[0080] The method proceeds with calculating 320 an adjusted number of mux data frames. This adjusted number of mux data frames is referred to as MDF_BMDF herein. MDF_BMDF can be calculated by dividing B8NFEC by BMDF. The method proceeds with determining 325 whether MDF_BMDF is an integer. If MDF_BMDF is an integer, then it represents the number of mux data frames that will each be assigned BMDF payload data bytes as indicated by 327. Note that in this case, the remaining mux data frames (as determined by subtracting MDF_BMDF from M*8*NFEC) will be assigned only sync bytes (if any) and no payload data bytes as indicated by 329. Note that there may be no sync bytes assigned to a mux data frame 206 depending on the given parameters (e.g., see FIG. 2d).

[0081] On the other hand, if MDF_BMDF is not an integer, then the method further includes truncating 330 MDF_BMDF thereby isolating its integer component. This integer component of MDF_BMDF (referred to as the truncated integer version herein) represents the number of mux data frames that will each be assigned BMDF payload data bytes as indicated by 332. In addition, one mux data frame will be assigned B8NFEC−(MDF_BMDF*BMDF) bytes, where MDF_BMDF is the truncated integer version as indicated by 333. The remaining mux data frames (as determined by subtracting (MDF_BMDF+1) from M*8*NFEC) will be assigned only sync bytes (if any) and no payload data bytes as indicated by 335. Note that the MDF_BMDF used to determine the remaining mux data frames is the truncated integer version. Further note that there may be no sync bytes assigned to a mux data frame 206 depending on the given parameters (e.g., see FIG. 2e).

[0082] Generally, the method ensures that mux data frame does not accumulate bytes at a rate higher than the PMD (physical media dependent) sublayer can deliver. The net data rate of the link may be calculated by: M*BAV*32 kbps.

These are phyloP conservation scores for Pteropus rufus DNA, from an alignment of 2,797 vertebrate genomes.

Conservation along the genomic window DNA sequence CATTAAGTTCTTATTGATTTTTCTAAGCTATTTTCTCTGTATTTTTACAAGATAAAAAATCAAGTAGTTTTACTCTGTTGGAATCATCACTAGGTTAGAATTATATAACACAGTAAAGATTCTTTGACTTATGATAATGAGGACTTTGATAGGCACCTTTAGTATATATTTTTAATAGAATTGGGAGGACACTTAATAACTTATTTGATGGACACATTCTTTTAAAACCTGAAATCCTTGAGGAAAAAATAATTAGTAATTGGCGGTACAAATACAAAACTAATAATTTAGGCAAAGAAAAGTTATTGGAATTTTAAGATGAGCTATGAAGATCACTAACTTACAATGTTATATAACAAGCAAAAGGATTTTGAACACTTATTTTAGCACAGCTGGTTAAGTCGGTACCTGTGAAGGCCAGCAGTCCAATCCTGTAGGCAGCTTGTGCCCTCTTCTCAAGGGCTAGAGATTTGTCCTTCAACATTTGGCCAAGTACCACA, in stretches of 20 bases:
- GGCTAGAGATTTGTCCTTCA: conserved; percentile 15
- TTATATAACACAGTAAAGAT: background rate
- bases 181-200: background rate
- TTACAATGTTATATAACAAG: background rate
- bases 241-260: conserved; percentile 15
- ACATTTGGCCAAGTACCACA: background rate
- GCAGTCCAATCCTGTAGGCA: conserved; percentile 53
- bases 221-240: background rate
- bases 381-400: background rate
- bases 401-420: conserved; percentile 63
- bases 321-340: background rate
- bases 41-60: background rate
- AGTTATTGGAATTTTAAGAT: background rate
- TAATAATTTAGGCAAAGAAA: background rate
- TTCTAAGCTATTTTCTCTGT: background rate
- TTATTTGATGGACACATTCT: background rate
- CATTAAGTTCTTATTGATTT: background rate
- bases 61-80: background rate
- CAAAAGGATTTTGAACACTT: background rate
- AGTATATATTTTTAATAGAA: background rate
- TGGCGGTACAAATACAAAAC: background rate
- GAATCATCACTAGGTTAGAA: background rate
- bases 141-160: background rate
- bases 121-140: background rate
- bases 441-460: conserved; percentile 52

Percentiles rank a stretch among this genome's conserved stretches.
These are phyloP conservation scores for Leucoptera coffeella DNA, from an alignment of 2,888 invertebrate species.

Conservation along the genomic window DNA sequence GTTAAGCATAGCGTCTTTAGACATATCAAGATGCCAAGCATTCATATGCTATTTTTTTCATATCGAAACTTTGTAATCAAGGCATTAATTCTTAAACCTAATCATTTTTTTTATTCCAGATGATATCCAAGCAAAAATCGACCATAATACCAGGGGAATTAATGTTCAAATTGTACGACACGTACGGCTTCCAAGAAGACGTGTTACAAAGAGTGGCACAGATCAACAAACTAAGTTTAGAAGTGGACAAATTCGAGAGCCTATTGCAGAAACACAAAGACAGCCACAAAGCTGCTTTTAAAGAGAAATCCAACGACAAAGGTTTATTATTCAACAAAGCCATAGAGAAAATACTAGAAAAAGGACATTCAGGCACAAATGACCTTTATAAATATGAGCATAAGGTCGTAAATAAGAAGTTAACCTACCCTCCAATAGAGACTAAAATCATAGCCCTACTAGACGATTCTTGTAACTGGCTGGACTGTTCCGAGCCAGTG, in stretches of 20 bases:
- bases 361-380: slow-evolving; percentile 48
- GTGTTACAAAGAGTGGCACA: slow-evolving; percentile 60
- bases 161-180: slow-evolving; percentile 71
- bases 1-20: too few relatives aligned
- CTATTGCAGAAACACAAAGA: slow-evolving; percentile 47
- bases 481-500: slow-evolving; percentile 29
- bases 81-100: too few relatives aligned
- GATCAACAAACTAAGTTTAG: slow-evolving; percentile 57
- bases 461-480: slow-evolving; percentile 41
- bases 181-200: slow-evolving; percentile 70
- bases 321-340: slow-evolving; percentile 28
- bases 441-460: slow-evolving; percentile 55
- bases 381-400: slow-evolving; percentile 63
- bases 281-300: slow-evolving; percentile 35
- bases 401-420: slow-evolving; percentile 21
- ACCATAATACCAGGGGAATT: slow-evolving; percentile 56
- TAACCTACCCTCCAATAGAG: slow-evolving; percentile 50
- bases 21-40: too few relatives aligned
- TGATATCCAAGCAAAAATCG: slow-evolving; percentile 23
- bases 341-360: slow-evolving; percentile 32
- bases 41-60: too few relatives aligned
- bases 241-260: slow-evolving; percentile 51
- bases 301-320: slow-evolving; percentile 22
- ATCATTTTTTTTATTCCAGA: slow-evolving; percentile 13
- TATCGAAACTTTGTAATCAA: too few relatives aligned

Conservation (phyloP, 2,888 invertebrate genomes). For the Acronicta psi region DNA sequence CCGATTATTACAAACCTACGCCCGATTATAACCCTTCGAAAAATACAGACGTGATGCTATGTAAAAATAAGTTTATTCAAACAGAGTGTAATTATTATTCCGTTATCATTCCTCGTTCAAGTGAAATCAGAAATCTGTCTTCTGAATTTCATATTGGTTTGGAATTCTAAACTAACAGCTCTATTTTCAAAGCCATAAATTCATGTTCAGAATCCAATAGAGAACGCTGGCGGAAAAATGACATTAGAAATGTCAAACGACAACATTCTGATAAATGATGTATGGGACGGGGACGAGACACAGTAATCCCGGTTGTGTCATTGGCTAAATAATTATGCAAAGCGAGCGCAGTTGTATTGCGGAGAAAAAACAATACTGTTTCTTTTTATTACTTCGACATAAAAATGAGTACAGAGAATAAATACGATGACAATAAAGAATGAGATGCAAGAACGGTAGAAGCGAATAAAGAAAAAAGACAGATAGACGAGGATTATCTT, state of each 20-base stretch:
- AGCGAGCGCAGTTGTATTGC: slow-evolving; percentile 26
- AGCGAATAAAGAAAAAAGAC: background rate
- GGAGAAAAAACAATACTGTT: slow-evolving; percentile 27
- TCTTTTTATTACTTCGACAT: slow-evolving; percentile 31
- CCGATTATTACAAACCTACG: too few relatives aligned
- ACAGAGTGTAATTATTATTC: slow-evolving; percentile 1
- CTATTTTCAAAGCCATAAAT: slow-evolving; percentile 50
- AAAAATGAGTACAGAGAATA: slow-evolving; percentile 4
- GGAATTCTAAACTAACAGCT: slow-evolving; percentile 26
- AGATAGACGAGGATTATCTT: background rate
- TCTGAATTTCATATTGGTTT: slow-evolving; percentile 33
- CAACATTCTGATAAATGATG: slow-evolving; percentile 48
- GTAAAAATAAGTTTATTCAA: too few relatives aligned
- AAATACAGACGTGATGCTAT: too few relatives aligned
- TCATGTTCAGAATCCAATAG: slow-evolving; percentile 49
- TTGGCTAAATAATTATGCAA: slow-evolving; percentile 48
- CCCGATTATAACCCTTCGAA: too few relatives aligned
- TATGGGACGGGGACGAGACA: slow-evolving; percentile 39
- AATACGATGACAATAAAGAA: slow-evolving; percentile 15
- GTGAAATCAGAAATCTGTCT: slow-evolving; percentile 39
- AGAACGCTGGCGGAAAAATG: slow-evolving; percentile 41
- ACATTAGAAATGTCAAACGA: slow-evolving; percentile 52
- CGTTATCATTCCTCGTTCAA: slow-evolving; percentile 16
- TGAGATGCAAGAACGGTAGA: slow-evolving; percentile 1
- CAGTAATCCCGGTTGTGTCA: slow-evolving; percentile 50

[0083] The foregoing description of the embodiments of the invention has been presented for the purposes of illustration and description. It is not intended to be exhaustive or to limit the invention to the precise form disclosed. Many modifications and variations are possible in light of the above teaching. It is intended that the scope of the invention be limited not by this detailed description, but rather by the claims appended hereto.

Referenced by
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US6667991 *Mar 10, 2000Dec 23, 2003Aware, Inc.Method for synchronizing seamless rate adaptation
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US7860175Jun 29, 2007Dec 28, 2010Tzannes Marcos CMethod for seamlessly changing power modes in an ADSL system
US8045603Aug 18, 2010Oct 25, 2011Daphimo Co. B.V., LlcMethod and a multi-carrier transceiver supporting dynamic switching between active application sets
US8340162Oct 18, 2011Dec 25, 2012Daphimo Co. B.V., LlcMethod for synchronizing seamless rate adaptation
US8340200Nov 18, 2010Dec 25, 2012Daphimo Co. B.V., LlcMethod for seamlessly changing power modes in an ADSL system
US8351491Sep 10, 2010Jan 8, 2013Daphimo Co. B.V., LlcMethod and multi-carrier transceiver with stored application profiles for supporting multiple applications
US8718163Dec 3, 2012May 6, 2014Intellectual Ventures Ii LlcMethod for seamlessly changing power modes in an ADSL system
WO2006128323A1 *Jun 2, 2005Dec 7, 2006Guo FengshouA method for implementing the rate change of the data of transmission convergence layer in adsl system and the apparatus thereof
WO2013109350A1 *Dec 5, 2012Jul 25, 2013Intersil Americas IncDiscrete multi-tone systems for half-duplex ip links
Classifications
U.S. Classification370/469, 370/472
International ClassificationH04M11/06, H04L27/26
Cooperative ClassificationH04L27/2601, H04M11/062
European ClassificationH04L27/26M, H04M11/06B